to be honest, the cover art on gary golio‘s (2012) spirit seeker: john coltrane’s musical journey practically jumped off the library shelf into my hands! in fact, one way to “read” spirit seeker is to ignore the words and simply look at each page’s mural-esque colors and lines.
golio’s piece is a wonderful example of condensing facts about a person’s life and transforming them into an accessible narrative. in some ways, it might have been easier to write about a fictional person when you consider the obligation to authenticity golio takes on. spirit seeker might inspire lessons or discussions about how writers might go about condensing enormous amounts of information.
what on the surface is a kids’ picture books becomes a complex tale of a legend’s troublesome life. one poignant aspect of the book is that golio does not sugarcoat coltrane’s drug and alcohol problems. aspects of coltrane’s life, these addictions are presented in the book alongside musical, spiritual, racial, and familial components. writers might consider the following questions: for whom did golio write this text? what is able to achieve in a picture book that he would not be able to in a print-only text? do the illustrations permit him to include more complex aspects of coltrane’s life in language?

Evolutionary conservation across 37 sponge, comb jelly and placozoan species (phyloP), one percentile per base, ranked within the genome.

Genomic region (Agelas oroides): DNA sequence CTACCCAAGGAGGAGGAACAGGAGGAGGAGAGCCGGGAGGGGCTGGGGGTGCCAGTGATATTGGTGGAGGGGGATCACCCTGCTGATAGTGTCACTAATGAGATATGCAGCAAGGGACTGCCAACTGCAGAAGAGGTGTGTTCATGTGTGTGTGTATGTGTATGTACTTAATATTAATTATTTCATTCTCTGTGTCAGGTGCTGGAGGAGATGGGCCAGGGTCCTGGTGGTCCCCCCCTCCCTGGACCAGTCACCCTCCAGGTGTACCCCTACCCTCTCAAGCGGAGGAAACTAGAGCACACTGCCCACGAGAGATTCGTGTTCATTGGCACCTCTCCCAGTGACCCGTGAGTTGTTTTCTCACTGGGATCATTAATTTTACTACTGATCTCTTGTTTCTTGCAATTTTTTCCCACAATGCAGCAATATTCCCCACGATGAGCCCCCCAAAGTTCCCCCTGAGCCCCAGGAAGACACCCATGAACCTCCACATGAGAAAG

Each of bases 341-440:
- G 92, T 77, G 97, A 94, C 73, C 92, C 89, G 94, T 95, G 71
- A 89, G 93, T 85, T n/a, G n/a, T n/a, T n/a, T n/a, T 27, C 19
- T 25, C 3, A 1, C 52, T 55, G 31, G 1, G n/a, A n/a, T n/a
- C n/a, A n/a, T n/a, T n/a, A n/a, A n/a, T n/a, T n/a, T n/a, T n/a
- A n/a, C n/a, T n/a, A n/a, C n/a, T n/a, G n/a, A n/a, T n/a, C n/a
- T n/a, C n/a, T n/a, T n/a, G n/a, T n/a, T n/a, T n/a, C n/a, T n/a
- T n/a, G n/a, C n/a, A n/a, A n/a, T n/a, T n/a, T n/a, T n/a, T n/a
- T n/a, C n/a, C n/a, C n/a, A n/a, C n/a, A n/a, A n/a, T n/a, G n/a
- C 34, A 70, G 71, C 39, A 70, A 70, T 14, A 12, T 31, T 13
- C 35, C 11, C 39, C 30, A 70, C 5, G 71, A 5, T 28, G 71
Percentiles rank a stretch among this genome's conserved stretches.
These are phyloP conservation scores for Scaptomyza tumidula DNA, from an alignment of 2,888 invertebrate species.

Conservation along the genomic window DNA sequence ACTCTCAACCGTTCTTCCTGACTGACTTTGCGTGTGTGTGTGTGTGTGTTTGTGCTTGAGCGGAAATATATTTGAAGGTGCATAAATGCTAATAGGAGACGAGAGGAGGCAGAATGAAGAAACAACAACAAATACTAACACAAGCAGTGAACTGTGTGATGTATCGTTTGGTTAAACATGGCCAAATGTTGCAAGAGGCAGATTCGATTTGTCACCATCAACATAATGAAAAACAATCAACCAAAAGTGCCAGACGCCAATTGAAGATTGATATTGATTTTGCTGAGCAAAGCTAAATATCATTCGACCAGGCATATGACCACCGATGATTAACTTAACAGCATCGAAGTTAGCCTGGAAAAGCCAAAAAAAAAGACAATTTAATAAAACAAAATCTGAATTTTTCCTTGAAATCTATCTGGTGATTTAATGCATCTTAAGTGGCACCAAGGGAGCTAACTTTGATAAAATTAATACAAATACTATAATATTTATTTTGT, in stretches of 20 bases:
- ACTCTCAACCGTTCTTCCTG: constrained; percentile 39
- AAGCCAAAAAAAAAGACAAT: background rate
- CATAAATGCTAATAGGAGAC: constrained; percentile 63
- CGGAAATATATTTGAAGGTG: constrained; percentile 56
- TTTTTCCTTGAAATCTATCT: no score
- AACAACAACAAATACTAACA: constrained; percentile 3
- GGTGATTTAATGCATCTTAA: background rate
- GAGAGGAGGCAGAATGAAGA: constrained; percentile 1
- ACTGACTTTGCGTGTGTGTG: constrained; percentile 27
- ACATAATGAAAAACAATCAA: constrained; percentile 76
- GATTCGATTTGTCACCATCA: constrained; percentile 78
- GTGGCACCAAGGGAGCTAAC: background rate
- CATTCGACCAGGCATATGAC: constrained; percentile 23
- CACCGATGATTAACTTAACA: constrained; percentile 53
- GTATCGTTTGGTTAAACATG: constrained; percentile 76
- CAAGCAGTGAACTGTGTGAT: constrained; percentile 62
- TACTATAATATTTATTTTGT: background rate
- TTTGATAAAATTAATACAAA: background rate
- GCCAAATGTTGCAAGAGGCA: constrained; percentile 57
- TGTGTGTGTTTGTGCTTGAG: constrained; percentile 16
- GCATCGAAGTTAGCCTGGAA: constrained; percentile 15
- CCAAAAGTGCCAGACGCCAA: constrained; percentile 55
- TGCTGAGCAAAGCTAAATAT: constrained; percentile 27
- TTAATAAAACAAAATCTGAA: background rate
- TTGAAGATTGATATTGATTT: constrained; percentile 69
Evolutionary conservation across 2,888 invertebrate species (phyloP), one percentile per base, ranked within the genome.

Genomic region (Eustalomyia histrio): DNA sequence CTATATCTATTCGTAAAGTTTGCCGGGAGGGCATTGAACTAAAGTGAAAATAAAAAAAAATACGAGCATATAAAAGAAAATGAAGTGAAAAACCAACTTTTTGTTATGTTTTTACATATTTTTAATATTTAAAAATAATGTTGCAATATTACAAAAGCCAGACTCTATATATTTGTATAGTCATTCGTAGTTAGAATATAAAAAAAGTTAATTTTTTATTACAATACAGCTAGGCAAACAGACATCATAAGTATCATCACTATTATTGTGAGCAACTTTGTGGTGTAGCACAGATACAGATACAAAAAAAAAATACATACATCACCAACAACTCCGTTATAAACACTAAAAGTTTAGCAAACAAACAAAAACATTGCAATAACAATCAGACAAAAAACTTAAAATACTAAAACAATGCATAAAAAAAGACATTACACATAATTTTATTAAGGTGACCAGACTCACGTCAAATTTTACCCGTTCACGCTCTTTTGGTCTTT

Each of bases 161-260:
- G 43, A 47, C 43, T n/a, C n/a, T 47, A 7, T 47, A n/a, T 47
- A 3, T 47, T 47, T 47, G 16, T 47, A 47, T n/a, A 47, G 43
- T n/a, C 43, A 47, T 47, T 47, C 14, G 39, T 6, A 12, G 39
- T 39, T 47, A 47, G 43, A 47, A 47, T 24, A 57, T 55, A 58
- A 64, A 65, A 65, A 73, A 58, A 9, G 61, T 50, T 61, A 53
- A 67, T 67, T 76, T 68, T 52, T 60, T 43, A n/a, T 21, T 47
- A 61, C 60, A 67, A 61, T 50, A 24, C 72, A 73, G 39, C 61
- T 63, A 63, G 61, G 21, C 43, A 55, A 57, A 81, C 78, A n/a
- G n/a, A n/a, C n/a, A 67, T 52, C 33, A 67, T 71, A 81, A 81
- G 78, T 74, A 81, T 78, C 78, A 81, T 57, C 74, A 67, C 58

golio’s ability to create images with words is beautiful. complementing elaborate artwork are passages such as “the sounds all swirling like the colors at sunset” (p. 1). one critique i have of spirit seeker is that certain image-rich or metaphoric lines seemed a bit forced. in his attempt to make sure the poetry of his lines is comparable to coltrane’s music, golio is a bit overzealous at times with the imagery he creates, hammering the reader with cliched images rather than relying on the power of the story.
overall, a wonderfully, colorfully written and illustrated piece about a complicated musical soul.